So you have selected Microsoft CRM and found a great
PITFALL 1: Lack of Executive Buy-In. RESOLUTION: Get Executive/Owner Project Buy-In BEFORE the Project Starts!
Some CRM projects are IT-driven. Other CRM projects are business-driven. Regardless of who's pushing for a CRM project, it is critical to ensure that ownership and/or executive management supports the project, embraces the objectives, and understands the risks, costs, hard work, and additional effort required by internal personnel. But most importantly, you must get their buy-in before the project starts. Your CRM project will not be successful if you try to build buy-in and excitement from the executive team once the system is up and running. At some point during almost any CRM project, there will be tough times. When and if a tough situation occurs, it is critical for business leadership to stay the course and encourage the team to move forward. Remember, there were a number of good reasons for
PITFALL 2: Failure to Properly Define Requirements. RESOLUTION: Make Every Key User Group Provide Requirements
Arguably no area of CRM design and implementation gets more attention than requirements definition. CRM packages have certainly evolved to the point where most major players handle standard business processes pretty well. As a result, at Logan Consulting we believe it’s important to focus more precisely on your specific industry requirements, and even more specifically, the things you do as an organization that gives you your competitive advantage, and the business processes which support them. Defining these critical requirements up front before you start your CRM software review will help you narrow possible CRM candidates down to a short list. And every key group of users must be represented and present their key requirements.
PITFALL 3: Failure to Anticipate How Project Will Impact Customers and Other Stakeholders. RESOLUTION: Focus on the Customer
Given that the name of the software is CRM and the “C” stands for Customer you would think the effect on the customer would be a key consideration. Yet, Logan Consulting has been involved in more than a few CRM projects where no one has considered how the customer will benefit from the project. Companies perform deep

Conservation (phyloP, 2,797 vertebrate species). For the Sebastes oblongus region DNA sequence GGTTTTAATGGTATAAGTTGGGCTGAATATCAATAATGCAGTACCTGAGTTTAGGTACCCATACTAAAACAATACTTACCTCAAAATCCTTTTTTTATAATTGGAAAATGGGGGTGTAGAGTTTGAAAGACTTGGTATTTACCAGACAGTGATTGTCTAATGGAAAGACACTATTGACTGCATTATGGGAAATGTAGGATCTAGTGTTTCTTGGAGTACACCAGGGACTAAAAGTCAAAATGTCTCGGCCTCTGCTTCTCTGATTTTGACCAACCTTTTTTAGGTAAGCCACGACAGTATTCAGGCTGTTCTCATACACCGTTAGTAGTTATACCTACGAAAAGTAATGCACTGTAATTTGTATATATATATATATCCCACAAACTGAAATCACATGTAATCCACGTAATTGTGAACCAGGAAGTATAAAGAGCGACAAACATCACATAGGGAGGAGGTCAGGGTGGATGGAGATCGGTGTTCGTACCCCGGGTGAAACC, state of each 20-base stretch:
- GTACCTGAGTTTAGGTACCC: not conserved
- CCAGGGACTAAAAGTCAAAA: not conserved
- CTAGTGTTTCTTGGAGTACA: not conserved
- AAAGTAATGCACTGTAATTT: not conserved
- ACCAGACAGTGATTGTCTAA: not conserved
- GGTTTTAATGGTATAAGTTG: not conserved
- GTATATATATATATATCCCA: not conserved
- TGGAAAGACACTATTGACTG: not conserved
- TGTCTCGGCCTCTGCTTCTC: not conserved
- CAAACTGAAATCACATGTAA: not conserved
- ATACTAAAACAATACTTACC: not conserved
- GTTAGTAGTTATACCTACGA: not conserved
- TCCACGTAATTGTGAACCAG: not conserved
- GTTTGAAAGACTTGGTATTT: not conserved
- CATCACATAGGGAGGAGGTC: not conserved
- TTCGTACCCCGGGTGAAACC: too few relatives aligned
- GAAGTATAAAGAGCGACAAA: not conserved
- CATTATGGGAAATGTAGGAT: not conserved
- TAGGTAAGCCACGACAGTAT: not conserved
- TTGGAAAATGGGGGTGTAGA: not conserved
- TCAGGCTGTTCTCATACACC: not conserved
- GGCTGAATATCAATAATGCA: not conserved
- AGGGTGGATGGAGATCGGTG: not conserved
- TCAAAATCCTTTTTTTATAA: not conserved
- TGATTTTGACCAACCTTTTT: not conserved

We believe this is a must ask question for every CRM software comparison.
PITFALL 4: Inadequate Budget. RESOLUTION: Be Realistic
CRM projects can help you drive more revenue, find more customers and prospects, and better serve your customers. These are all good things. Yet we consistently see companies reduce their CRM project budget and still try to achieve the same results. We understand all companies have cash flow and budget considerations so we often suggest implementing a CRM solution in phases. Taking the time to properly plan each phase has its own benefits, but properly allocating the budget required is critical. Even if you focus on the customer, get executive buy-in, and properly define requirements, you still have to allocate the budget required. CRM projects require the proper funding to be done right. Some companies see all the benefits of a CRM solution but are unwilling to allocate the budget necessary to do the job right. So at Logan Consulting we really stress breaking the implementation into phases and properly allocating funds for each phase.
PITFALL 5: Focusing on the Technology. RESOLUTION: Focus On Business Processes Rather Than Technology
CRM technology especially from a top notch company like Microsoft is impressive. Microsoft is rightly proud of the software they deliver. However, the software and technology should not be the primary focus. While the technology is important and impressive, what is more important is how the technology supports the
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